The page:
Your three words, my little story: Bob’s words

Your three words, my little story
Bob’s words: duty, honor & country


Note: this is a true story based on my family and I am Mack. The fictitious town, Sloan, was given birth deep inside the creative crevice of my mind and continues to grow.


George lives in Sloan and never visited another COUNTRY, or for that matter, never moved out of state. His dream was to go to Italy and push on the Leaning Tower of Pisa. Everyone wants to straighten the tower; he wanted to push it over.


He loved the fact that his dad gave twenty years of his life to the Army and he felt it was his DUTY to do the same. When he signed up for the draft, they classified him as 4-H, that means he was not eligible for any military service. He had high arches and studies showed that flat feet or extremely high arches were a great risk of injury.


George’s brother, Mack, had two preteen sons, Jamie and Billy. Their mother left years ago and he was raising them, but not by himself. Mack, George and their mom Margaret raised the boys together.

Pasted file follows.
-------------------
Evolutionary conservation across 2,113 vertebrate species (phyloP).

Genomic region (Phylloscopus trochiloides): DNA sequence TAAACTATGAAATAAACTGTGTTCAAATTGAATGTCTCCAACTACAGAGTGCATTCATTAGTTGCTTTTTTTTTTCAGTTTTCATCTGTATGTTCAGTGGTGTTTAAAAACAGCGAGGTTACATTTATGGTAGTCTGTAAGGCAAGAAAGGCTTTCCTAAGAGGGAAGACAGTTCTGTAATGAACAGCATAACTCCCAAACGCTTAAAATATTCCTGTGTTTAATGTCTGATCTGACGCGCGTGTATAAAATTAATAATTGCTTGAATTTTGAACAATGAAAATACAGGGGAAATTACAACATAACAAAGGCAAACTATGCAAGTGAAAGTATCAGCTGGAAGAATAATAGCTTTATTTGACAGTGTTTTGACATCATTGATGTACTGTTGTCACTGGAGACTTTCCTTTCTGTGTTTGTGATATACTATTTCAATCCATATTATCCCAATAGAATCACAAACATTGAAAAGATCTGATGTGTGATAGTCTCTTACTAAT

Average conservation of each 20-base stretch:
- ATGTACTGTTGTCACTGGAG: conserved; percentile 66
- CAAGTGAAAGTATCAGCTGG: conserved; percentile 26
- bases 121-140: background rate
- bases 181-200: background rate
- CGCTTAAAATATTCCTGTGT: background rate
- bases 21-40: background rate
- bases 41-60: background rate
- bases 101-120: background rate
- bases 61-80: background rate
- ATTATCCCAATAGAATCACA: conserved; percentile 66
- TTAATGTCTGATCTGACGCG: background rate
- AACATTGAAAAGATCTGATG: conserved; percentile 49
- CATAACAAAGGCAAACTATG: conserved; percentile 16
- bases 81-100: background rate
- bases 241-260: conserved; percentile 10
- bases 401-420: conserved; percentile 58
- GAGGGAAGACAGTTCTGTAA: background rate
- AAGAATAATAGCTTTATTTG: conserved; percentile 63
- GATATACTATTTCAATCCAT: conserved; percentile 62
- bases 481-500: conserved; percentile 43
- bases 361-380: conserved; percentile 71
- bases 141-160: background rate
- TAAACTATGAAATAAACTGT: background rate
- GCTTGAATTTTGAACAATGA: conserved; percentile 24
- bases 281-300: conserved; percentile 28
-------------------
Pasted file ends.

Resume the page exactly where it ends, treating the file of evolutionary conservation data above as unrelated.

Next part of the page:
George drank, but not as much as Mack. So when Mack was at the bar, George was with the kids, either, at their family farm or at Mack’s place. George had bedrooms at both places, which made it convenient for him to either drink at Mack’s place or help his mom with her needs.


Helping raise his nephews gave George a sense of HONOR that he wanted badly. He felt being a 4-H robbed him of the life he wanted to live.


From left to right, Jamie, me and Billy. Taken in ’93 or close to it.


8 thoughts on “Your three words, my little story: Bob’s words

  1. Yes Sascha it’s a true story and it gets a lot deeper than what is wriiten in this ine story. I changed the names around so it would fit into my town” Sloan, and my novel to come. If you read my, “About the Author” page it might shine a little more light on the over all story.

    Liked by 1 person

  2. When I first read this, I don’t remember seeing the statement that it was true. Did I miss that? Regardless, maybe because it was true some part of it resonated more, the sadness of not being able to contribute as much as one would want, feeling like the cards were stacked against you despite your intentions. Your words were evocative for me. Does that make sense?


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